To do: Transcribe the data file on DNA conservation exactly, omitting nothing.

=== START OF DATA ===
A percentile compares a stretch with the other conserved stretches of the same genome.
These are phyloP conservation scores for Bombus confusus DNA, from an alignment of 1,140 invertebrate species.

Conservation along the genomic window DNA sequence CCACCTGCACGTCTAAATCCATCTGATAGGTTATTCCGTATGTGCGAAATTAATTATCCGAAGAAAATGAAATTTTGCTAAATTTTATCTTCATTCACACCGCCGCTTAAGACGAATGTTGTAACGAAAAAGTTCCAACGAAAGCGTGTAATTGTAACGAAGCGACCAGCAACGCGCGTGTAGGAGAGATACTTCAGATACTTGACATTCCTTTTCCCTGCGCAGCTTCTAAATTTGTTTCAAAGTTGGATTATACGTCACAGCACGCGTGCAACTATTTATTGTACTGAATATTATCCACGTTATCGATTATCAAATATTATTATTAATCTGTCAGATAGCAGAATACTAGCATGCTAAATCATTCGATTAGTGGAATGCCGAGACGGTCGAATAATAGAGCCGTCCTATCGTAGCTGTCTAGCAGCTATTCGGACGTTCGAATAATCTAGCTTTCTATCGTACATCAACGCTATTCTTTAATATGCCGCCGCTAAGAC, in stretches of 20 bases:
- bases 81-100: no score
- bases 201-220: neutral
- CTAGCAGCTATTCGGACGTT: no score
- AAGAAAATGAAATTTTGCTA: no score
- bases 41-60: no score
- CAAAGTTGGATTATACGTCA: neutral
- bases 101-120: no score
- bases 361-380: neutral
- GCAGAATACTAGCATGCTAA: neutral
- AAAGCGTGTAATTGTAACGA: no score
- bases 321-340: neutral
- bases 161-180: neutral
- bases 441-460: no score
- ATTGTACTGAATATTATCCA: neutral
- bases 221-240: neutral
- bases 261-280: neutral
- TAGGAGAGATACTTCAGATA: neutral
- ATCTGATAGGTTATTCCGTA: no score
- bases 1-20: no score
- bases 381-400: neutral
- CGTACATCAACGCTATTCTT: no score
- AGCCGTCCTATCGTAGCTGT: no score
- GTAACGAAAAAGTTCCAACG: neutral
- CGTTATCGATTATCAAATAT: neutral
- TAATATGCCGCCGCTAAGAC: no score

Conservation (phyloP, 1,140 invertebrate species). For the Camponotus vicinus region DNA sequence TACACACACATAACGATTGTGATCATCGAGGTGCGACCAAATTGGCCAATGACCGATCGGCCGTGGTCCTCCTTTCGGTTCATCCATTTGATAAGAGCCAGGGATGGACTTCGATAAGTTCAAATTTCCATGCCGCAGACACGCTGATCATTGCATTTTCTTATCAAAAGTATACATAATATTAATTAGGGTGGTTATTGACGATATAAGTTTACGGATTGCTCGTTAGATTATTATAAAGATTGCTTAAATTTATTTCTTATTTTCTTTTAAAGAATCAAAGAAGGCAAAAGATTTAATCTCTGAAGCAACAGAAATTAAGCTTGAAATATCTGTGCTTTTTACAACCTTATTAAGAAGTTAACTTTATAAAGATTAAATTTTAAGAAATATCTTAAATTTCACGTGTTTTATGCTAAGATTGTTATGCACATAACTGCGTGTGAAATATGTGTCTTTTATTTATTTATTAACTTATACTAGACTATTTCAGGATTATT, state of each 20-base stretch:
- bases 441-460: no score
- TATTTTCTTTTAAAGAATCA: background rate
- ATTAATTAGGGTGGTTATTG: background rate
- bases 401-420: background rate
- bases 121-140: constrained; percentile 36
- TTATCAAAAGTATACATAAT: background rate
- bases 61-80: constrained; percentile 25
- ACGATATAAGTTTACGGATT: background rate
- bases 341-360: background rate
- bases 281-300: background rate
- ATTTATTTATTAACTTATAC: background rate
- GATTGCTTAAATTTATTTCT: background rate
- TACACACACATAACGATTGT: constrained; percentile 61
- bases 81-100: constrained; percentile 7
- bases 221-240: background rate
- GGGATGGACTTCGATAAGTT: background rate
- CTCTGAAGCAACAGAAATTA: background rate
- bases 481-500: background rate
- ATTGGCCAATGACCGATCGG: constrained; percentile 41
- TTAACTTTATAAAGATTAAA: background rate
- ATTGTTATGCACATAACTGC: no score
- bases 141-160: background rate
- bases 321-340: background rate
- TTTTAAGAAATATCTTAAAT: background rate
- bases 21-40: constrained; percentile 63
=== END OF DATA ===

A percentile compares a stretch with the other conserved stretches of the same genome.
These are phyloP conservation scores for Bombus confusus DNA, from an alignment of 1,140 invertebrate species.

Conservation along the genomic window DNA sequence CCACCTGCACGTCTAAATCCATCTGATAGGTTATTCCGTATGTGCGAAATTAATTATCCGAAGAAAATGAAATTTTGCTAAATTTTATCTTCATTCACACCGCCGCTTAAGACGAATGTTGTAACGAAAAAGTTCCAACGAAAGCGTGTAATTGTAACGAAGCGACCAGCAACGCGCGTGTAGGAGAGATACTTCAGATACTTGACATTCCTTTTCCCTGCGCAGCTTCTAAATTTGTTTCAAAGTTGGATTATACGTCACAGCACGCGTGCAACTATTTATTGTACTGAATATTATCCACGTTATCGATTATCAAATATTATTATTAATCTGTCAGATAGCAGAATACTAGCATGCTAAATCATTCGATTAGTGGAATGCCGAGACGGTCGAATAATAGAGCCGTCCTATCGTAGCTGTCTAGCAGCTATTCGGACGTTCGAATAATCTAGCTTTCTATCGTACATCAACGCTATTCTTTAATATGCCGCCGCTAAGAC, in stretches of 20 bases:
- bases 81-100: no score
- bases 201-220: neutral
- CTAGCAGCTATTCGGACGTT: no score
- AAGAAAATGAAATTTTGCTA: no score
- bases 41-60: no score
- CAAAGTTGGATTATACGTCA: neutral
- bases 101-120: no score
- bases 361-380: neutral
- GCAGAATACTAGCATGCTAA: neutral
- AAAGCGTGTAATTGTAACGA: no score
- bases 321-340: neutral
- bases 161-180: neutral
- bases 441-460: no score
- ATTGTACTGAATATTATCCA: neutral
- bases 221-240: neutral
- bases 261-280: neutral
- TAGGAGAGATACTTCAGATA: neutral
- ATCTGATAGGTTATTCCGTA: no score
- bases 1-20: no score
- bases 381-400: neutral
- CGTACATCAACGCTATTCTT: no score
- AGCCGTCCTATCGTAGCTGT: no score
- GTAACGAAAAAGTTCCAACG: neutral
- CGTTATCGATTATCAAATAT: neutral
- TAATATGCCGCCGCTAAGAC: no score

Conservation (phyloP, 1,140 invertebrate species). For the Camponotus vicinus region DNA sequence TACACACACATAACGATTGTGATCATCGAGGTGCGACCAAATTGGCCAATGACCGATCGGCCGTGGTCCTCCTTTCGGTTCATCCATTTGATAAGAGCCAGGGATGGACTTCGATAAGTTCAAATTTCCATGCCGCAGACACGCTGATCATTGCATTTTCTTATCAAAAGTATACATAATATTAATTAGGGTGGTTATTGACGATATAAGTTTACGGATTGCTCGTTAGATTATTATAAAGATTGCTTAAATTTATTTCTTATTTTCTTTTAAAGAATCAAAGAAGGCAAAAGATTTAATCTCTGAAGCAACAGAAATTAAGCTTGAAATATCTGTGCTTTTTACAACCTTATTAAGAAGTTAACTTTATAAAGATTAAATTTTAAGAAATATCTTAAATTTCACGTGTTTTATGCTAAGATTGTTATGCACATAACTGCGTGTGAAATATGTGTCTTTTATTTATTTATTAACTTATACTAGACTATTTCAGGATTATT, state of each 20-base stretch:
- bases 441-460: no score
- TATTTTCTTTTAAAGAATCA: background rate
- ATTAATTAGGGTGGTTATTG: background rate
- bases 401-420: background rate
- bases 121-140: constrained; percentile 36
- TTATCAAAAGTATACATAAT: background rate
- bases 61-80: constrained; percentile 25
- ACGATATAAGTTTACGGATT: background rate
- bases 341-360: background rate
- bases 281-300: background rate
- ATTTATTTATTAACTTATAC: background rate
- GATTGCTTAAATTTATTTCT: background rate
- TACACACACATAACGATTGT: constrained; percentile 61
- bases 81-100: constrained; percentile 7
- bases 221-240: background rate
- GGGATGGACTTCGATAAGTT: background rate
- CTCTGAAGCAACAGAAATTA: background rate
- bases 481-500: background rate
- ATTGGCCAATGACCGATCGG: constrained; percentile 41
- TTAACTTTATAAAGATTAAA: background rate
- ATTGTTATGCACATAACTGC: no score
- bases 141-160: background rate
- bases 321-340: background rate
- TTTTAAGAAATATCTTAAAT: background rate
- bases 21-40: constrained; percentile 63